Autonomic dysfunction is linked to sudden death regardless of the presence of structural heart disease. The pathway from autonomic dysfunction to sudden death is not fully understood, but myocardial sympathetic stimulation leading to arrhythmia and/or cardiac fibrosis might play a role. Our goal was to evaluate cardiac stiffness by echocardiography and its association with clinical, structural, and autonomic variables in people with epilepsy (PWE) compared to healthy controls.
A 12-lead electrocardiogram, treadmill testing, and transthoracic echocardiography from 30 patients with temporal lobe epilepsy (TLE) without any known cardiovascular disorders were compared to 30 individuals without epilepsy matched by sex, age, and body mass index. Distribution of cardiovascular risk factors was similar in both groups. PWE had a higher left ventricle stiffness, left ventricle filling pressure, and greater left atrial volume as well as markers of autonomic dysfunction such as impaired chronotropic index and percentage achieved of predicted peak heart rate at effort. In multiple regressions, autonomic dysfunction explained 52% of stiffness and carbamazepine treatment and polytherapy with antiepileptic drugs (AEDs) explained, additionally, 6% each.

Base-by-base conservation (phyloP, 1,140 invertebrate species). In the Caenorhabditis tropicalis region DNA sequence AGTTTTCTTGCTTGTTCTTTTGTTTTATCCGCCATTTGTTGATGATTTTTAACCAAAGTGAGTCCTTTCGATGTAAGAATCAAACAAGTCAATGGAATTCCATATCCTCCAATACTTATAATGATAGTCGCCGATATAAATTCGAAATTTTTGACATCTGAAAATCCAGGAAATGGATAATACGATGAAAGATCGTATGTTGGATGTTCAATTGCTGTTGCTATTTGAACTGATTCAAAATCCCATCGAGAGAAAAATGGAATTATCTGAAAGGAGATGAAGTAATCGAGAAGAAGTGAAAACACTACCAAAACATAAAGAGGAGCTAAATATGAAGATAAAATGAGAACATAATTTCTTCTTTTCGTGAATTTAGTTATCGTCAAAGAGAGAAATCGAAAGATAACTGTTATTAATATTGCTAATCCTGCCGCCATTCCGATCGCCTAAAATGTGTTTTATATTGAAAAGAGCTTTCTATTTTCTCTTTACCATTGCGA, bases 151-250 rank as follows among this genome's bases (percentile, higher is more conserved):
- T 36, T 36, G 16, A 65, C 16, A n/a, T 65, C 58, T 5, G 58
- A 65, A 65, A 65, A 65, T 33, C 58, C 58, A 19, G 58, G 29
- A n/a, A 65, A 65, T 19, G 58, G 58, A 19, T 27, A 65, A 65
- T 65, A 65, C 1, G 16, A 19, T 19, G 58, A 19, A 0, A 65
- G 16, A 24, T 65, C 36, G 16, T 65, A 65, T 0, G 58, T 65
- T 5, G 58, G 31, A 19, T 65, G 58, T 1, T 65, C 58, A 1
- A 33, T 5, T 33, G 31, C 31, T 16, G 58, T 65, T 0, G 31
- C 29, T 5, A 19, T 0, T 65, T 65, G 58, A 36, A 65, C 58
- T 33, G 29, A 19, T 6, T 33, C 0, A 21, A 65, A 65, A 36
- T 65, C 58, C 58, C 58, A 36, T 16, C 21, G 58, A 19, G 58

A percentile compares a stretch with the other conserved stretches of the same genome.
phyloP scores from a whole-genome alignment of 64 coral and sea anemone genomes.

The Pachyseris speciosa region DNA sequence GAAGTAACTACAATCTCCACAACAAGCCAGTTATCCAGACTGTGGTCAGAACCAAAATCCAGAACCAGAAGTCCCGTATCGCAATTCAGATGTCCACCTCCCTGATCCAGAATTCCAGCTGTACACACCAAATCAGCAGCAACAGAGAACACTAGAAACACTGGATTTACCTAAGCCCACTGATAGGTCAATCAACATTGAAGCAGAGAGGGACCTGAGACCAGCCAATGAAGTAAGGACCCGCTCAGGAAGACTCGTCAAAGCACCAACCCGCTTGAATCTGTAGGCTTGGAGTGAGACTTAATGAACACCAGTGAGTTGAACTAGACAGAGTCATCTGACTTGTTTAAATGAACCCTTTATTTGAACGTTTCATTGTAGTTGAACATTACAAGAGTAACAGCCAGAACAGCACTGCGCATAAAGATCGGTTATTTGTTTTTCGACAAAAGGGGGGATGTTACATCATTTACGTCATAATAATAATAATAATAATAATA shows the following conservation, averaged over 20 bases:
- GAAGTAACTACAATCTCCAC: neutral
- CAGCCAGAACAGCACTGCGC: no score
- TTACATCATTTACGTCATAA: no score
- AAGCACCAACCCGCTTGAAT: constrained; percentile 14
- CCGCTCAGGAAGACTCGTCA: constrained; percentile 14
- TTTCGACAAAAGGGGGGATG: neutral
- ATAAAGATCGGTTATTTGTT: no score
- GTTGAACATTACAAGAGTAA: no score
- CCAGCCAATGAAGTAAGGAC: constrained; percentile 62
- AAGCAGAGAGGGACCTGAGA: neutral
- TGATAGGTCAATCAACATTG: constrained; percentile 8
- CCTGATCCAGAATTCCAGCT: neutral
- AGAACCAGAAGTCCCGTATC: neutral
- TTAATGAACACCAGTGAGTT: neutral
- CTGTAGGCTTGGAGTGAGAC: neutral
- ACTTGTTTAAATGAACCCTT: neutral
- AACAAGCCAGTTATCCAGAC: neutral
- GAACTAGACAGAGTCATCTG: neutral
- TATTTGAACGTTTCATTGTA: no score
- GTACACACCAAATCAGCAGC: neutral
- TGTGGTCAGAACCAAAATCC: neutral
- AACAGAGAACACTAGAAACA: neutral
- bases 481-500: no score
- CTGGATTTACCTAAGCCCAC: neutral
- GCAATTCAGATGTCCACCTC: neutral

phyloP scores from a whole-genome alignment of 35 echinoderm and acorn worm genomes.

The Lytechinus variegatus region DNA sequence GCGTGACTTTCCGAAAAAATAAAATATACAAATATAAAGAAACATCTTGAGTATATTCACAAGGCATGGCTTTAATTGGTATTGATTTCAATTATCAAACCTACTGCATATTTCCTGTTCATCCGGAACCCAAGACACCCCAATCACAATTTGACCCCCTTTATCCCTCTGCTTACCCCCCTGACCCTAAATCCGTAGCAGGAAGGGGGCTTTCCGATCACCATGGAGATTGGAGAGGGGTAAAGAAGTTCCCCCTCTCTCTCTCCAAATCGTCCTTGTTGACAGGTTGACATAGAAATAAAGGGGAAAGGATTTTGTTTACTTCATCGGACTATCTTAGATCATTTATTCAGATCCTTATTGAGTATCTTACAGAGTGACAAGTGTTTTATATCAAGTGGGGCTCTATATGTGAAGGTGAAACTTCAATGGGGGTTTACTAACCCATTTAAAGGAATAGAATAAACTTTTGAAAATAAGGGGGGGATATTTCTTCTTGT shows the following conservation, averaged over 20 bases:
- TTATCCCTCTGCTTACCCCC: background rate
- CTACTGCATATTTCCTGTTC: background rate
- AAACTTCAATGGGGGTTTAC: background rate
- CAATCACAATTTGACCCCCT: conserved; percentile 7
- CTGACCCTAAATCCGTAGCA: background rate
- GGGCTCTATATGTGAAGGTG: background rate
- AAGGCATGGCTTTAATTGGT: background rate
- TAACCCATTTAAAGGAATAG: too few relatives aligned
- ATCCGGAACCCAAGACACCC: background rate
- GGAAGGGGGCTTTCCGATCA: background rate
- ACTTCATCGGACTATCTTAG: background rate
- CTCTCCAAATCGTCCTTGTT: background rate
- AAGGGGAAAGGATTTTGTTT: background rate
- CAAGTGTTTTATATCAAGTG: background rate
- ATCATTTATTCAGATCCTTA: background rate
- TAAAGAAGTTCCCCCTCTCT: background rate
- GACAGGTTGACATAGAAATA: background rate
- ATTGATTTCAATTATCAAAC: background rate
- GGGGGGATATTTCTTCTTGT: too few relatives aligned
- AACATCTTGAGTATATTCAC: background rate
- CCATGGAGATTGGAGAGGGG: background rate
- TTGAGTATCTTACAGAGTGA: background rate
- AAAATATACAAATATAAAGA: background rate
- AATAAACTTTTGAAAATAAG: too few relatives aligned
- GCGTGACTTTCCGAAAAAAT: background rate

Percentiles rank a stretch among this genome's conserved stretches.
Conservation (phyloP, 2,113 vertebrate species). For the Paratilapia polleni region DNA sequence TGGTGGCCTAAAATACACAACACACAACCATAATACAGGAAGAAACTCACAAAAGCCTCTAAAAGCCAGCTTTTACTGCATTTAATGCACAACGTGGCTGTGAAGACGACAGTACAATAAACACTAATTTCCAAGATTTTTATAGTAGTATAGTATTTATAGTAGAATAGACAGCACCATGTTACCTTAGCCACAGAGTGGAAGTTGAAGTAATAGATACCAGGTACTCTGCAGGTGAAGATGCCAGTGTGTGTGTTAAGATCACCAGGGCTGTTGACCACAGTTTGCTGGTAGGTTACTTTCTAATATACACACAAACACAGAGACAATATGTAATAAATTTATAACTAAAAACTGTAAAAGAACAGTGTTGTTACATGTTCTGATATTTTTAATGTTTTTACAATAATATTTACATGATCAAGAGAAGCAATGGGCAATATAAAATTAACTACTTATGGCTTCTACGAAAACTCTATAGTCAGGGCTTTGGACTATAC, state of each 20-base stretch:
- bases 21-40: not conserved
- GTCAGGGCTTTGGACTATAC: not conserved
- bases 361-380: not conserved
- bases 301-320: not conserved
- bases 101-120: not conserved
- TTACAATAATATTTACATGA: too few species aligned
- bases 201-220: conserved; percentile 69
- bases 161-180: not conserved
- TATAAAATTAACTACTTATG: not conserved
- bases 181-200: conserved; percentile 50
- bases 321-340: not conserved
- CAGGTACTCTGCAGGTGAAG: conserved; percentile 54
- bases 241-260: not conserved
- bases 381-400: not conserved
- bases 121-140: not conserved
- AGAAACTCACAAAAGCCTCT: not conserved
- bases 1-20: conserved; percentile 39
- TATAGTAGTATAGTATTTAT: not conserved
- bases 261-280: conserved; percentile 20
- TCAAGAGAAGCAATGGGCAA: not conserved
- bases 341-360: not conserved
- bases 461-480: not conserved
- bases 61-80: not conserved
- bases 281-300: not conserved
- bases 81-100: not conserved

Stiffness is increased in young patients with TLE and is related to autonomic dysfunction and to a lesser extent, carbamazepine use and polytherapy with AEDs.